There could be an app for detecting wildfires

Apr 26, 2019
Joshua Stevens/NASA Earth Observatory

Predicting when a heat wave or wildfire hits in California could be as easy as looking to an app.


Scientists are looking forward to using a new satellite that will help them track California's ongoing drought and create more accurate and longer-term forecasts.

It's known as SMAP (Soil Moisture Active Passive) and is scheduled to launch at Vandenberg Air Force Base Thursday morning at 6:20 a.m.

It's main purpose is to observe the entire surface of the Earth with a focus on soil moisture and the world's freeze and thaw zones.

United Launch Alliance video still

UPDATE: August 13, 2014 at 2:51 p.m.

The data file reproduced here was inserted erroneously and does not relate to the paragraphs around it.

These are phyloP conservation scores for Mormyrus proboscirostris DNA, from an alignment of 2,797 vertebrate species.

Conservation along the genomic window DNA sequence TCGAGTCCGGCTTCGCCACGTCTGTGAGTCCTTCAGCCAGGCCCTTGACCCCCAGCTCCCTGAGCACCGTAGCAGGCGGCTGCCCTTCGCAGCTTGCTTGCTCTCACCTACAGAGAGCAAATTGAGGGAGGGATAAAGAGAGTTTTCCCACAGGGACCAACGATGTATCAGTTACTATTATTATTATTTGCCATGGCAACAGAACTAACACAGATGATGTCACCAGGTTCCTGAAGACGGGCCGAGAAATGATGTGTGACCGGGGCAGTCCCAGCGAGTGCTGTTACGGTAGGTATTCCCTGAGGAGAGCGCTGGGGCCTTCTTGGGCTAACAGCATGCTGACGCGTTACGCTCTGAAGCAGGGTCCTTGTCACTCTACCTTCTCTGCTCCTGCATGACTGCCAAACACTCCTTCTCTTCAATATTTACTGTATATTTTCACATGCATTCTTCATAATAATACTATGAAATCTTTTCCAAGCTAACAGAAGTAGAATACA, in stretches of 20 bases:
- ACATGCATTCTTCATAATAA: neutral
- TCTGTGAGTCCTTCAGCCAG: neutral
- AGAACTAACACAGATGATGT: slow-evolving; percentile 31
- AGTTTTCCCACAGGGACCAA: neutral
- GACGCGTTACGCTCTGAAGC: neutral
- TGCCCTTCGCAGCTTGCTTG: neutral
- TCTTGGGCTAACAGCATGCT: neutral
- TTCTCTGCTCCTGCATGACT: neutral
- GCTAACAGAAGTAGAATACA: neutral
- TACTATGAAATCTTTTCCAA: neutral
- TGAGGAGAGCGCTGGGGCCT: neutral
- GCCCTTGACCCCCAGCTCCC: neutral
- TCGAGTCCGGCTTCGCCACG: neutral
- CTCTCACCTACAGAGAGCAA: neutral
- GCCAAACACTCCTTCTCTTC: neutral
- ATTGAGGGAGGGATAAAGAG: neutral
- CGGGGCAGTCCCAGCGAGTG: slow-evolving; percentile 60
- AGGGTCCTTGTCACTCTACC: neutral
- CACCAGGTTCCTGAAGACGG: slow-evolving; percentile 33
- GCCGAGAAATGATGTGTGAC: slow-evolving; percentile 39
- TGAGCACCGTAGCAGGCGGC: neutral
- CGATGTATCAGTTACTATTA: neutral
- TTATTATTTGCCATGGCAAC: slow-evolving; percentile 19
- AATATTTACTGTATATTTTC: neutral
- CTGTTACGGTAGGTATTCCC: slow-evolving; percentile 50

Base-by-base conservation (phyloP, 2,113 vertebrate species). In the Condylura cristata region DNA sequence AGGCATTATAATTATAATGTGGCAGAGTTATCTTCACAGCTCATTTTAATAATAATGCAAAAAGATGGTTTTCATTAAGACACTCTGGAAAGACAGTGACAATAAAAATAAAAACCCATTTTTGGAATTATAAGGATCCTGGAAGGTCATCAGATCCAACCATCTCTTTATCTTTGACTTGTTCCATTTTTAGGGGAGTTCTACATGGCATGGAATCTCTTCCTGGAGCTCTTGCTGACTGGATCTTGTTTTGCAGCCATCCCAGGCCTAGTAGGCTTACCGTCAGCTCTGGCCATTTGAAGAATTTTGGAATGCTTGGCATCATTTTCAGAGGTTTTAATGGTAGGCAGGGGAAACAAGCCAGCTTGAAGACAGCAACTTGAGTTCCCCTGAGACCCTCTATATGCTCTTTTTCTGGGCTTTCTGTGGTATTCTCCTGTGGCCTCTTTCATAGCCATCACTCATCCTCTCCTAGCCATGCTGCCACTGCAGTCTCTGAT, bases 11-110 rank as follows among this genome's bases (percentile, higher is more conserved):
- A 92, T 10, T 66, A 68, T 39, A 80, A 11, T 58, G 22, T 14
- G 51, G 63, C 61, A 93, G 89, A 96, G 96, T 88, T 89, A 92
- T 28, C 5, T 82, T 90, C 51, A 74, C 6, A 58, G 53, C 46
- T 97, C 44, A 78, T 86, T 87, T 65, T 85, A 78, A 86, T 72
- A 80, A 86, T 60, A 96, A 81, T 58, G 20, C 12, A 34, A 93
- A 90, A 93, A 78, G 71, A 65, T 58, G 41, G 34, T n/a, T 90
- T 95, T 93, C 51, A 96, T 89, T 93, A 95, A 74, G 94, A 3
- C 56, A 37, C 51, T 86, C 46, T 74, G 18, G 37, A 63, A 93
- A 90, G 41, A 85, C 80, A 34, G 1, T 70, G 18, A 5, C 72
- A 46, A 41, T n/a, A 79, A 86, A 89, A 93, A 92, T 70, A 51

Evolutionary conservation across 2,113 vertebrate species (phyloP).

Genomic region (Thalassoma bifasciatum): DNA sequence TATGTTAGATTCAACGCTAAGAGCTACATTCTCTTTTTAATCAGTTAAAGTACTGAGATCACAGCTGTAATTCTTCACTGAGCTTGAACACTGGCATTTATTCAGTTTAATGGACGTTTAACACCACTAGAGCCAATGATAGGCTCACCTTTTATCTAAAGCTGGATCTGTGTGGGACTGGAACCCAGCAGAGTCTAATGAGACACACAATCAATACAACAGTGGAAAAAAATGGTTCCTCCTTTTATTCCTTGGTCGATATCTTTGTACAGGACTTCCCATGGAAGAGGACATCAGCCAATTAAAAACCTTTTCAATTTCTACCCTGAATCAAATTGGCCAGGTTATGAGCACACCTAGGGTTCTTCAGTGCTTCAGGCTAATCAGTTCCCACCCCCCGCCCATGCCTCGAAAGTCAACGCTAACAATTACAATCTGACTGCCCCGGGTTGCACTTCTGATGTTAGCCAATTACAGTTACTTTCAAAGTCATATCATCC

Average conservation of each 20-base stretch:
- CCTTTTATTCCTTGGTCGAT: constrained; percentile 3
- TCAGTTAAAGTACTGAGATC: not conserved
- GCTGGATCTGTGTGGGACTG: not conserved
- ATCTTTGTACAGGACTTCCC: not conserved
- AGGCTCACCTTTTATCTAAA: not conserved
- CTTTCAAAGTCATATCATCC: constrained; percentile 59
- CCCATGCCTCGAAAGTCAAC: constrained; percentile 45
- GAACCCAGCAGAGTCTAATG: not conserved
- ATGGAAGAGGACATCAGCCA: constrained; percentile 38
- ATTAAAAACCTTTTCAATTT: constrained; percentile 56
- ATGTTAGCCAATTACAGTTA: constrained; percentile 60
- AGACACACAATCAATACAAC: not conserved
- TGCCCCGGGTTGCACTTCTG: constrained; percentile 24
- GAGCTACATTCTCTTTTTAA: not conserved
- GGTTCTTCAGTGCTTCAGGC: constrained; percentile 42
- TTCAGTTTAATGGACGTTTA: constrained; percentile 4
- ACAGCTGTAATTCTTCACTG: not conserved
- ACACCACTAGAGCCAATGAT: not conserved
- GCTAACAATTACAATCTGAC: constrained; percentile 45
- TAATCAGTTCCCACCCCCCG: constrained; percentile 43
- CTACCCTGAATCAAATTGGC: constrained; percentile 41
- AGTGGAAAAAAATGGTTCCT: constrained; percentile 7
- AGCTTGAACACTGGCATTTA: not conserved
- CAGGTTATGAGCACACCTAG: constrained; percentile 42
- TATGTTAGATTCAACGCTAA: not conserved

Another successful launch for the team at Vandenberg Air Force Base on Wednesday morning at 11:30 a.m. PDT.

The Atlas V rocket carried the WorldView 3 satellite into orbit without a hitch. It's designed to take ultra clear photos of the earth to be used by a wide array of commercial sources, Google and Microsoft maps among them.

Original Story:

Scientists at Vandenberg Air Force Base are preparing for Wednesday's launch of an Atlas V rocket.